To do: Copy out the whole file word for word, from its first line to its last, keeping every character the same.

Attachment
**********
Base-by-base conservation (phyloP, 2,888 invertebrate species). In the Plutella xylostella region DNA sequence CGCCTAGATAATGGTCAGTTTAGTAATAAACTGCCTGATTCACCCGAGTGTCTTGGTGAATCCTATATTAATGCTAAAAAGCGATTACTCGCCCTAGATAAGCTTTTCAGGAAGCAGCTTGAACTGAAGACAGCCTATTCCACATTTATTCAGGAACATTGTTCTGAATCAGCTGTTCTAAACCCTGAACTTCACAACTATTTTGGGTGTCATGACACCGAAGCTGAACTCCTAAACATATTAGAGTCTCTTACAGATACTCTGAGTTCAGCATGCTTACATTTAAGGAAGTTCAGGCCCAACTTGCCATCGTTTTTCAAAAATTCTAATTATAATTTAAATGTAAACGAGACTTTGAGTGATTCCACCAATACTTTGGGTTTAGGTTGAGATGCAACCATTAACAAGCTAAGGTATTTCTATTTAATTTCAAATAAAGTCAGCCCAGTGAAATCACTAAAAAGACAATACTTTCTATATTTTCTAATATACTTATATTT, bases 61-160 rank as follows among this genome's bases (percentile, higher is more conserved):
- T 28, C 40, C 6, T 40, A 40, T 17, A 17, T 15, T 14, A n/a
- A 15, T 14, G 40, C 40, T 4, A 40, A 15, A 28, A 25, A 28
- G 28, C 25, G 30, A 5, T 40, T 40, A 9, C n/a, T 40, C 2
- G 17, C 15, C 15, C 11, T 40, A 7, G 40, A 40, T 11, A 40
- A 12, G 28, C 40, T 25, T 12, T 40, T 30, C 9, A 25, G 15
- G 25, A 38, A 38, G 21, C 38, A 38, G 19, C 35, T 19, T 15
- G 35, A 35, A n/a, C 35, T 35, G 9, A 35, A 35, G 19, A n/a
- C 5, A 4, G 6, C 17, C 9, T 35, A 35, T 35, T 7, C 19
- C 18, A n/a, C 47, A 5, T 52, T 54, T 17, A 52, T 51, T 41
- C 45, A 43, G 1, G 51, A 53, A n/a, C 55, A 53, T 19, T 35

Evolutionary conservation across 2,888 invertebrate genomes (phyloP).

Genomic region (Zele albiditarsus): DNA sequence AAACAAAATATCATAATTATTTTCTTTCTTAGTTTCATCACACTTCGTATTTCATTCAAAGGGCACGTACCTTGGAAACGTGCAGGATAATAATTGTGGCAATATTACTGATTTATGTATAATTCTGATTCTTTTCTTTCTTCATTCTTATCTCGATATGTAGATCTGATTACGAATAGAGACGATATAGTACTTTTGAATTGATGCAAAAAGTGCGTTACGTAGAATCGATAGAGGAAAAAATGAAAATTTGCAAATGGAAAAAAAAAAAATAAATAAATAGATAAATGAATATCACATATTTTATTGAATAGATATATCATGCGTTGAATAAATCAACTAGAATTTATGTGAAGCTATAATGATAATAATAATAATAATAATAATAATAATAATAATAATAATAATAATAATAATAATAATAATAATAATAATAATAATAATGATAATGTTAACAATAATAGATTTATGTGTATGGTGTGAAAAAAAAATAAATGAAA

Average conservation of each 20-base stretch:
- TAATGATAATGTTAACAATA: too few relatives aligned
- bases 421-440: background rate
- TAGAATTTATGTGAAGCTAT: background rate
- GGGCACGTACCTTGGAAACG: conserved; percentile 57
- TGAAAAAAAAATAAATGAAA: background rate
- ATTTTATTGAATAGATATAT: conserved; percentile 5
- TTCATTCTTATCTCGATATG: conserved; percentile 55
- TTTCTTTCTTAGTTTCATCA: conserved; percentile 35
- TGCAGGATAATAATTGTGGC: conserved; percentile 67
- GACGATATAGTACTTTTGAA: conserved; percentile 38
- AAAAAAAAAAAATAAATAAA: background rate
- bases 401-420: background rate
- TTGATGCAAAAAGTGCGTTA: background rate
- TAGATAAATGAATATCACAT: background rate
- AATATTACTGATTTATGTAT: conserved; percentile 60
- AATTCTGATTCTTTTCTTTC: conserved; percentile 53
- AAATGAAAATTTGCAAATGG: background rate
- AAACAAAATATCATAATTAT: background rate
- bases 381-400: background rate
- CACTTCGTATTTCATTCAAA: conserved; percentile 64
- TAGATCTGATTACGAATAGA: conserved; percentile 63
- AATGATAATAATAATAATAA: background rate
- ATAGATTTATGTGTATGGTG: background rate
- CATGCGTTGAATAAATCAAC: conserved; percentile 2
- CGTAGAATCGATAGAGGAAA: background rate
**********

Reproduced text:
Base-by-base conservation (phyloP, 2,888 invertebrate species). In the Plutella xylostella region DNA sequence CGCCTAGATAATGGTCAGTTTAGTAATAAACTGCCTGATTCACCCGAGTGTCTTGGTGAATCCTATATTAATGCTAAAAAGCGATTACTCGCCCTAGATAAGCTTTTCAGGAAGCAGCTTGAACTGAAGACAGCCTATTCCACATTTATTCAGGAACATTGTTCTGAATCAGCTGTTCTAAACCCTGAACTTCACAACTATTTTGGGTGTCATGACACCGAAGCTGAACTCCTAAACATATTAGAGTCTCTTACAGATACTCTGAGTTCAGCATGCTTACATTTAAGGAAGTTCAGGCCCAACTTGCCATCGTTTTTCAAAAATTCTAATTATAATTTAAATGTAAACGAGACTTTGAGTGATTCCACCAATACTTTGGGTTTAGGTTGAGATGCAACCATTAACAAGCTAAGGTATTTCTATTTAATTTCAAATAAAGTCAGCCCAGTGAAATCACTAAAAAGACAATACTTTCTATATTTTCTAATATACTTATATTT, bases 61-160 rank as follows among this genome's bases (percentile, higher is more conserved):
- T 28, C 40, C 6, T 40, A 40, T 17, A 17, T 15, T 14, A n/a
- A 15, T 14, G 40, C 40, T 4, A 40, A 15, A 28, A 25, A 28
- G 28, C 25, G 30, A 5, T 40, T 40, A 9, C n/a, T 40, C 2
- G 17, C 15, C 15, C 11, T 40, A 7, G 40, A 40, T 11, A 40
- A 12, G 28, C 40, T 25, T 12, T 40, T 30, C 9, A 25, G 15
- G 25, A 38, A 38, G 21, C 38, A 38, G 19, C 35, T 19, T 15
- G 35, A 35, A n/a, C 35, T 35, G 9, A 35, A 35, G 19, A n/a
- C 5, A 4, G 6, C 17, C 9, T 35, A 35, T 35, T 7, C 19
- C 18, A n/a, C 47, A 5, T 52, T 54, T 17, A 52, T 51, T 41
- C 45, A 43, G 1, G 51, A 53, A n/a, C 55, A 53, T 19, T 35

Evolutionary conservation across 2,888 invertebrate genomes (phyloP).

Genomic region (Zele albiditarsus): DNA sequence AAACAAAATATCATAATTATTTTCTTTCTTAGTTTCATCACACTTCGTATTTCATTCAAAGGGCACGTACCTTGGAAACGTGCAGGATAATAATTGTGGCAATATTACTGATTTATGTATAATTCTGATTCTTTTCTTTCTTCATTCTTATCTCGATATGTAGATCTGATTACGAATAGAGACGATATAGTACTTTTGAATTGATGCAAAAAGTGCGTTACGTAGAATCGATAGAGGAAAAAATGAAAATTTGCAAATGGAAAAAAAAAAAATAAATAAATAGATAAATGAATATCACATATTTTATTGAATAGATATATCATGCGTTGAATAAATCAACTAGAATTTATGTGAAGCTATAATGATAATAATAATAATAATAATAATAATAATAATAATAATAATAATAATAATAATAATAATAATAATAATAATAATAATAATGATAATGTTAACAATAATAGATTTATGTGTATGGTGTGAAAAAAAAATAAATGAAA

Average conservation of each 20-base stretch:
- TAATGATAATGTTAACAATA: too few relatives aligned
- bases 421-440: background rate
- TAGAATTTATGTGAAGCTAT: background rate
- GGGCACGTACCTTGGAAACG: conserved; percentile 57
- TGAAAAAAAAATAAATGAAA: background rate
- ATTTTATTGAATAGATATAT: conserved; percentile 5
- TTCATTCTTATCTCGATATG: conserved; percentile 55
- TTTCTTTCTTAGTTTCATCA: conserved; percentile 35
- TGCAGGATAATAATTGTGGC: conserved; percentile 67
- GACGATATAGTACTTTTGAA: conserved; percentile 38
- AAAAAAAAAAAATAAATAAA: background rate
- bases 401-420: background rate
- TTGATGCAAAAAGTGCGTTA: background rate
- TAGATAAATGAATATCACAT: background rate
- AATATTACTGATTTATGTAT: conserved; percentile 60
- AATTCTGATTCTTTTCTTTC: conserved; percentile 53
- AAATGAAAATTTGCAAATGG: background rate
- AAACAAAATATCATAATTAT: background rate
- bases 381-400: background rate
- CACTTCGTATTTCATTCAAA: conserved; percentile 64
- TAGATCTGATTACGAATAGA: conserved; percentile 63
- AATGATAATAATAATAATAA: background rate
- ATAGATTTATGTGTATGGTG: background rate
- CATGCGTTGAATAAATCAAC: conserved; percentile 2
- CGTAGAATCGATAGAGGAAA: background rate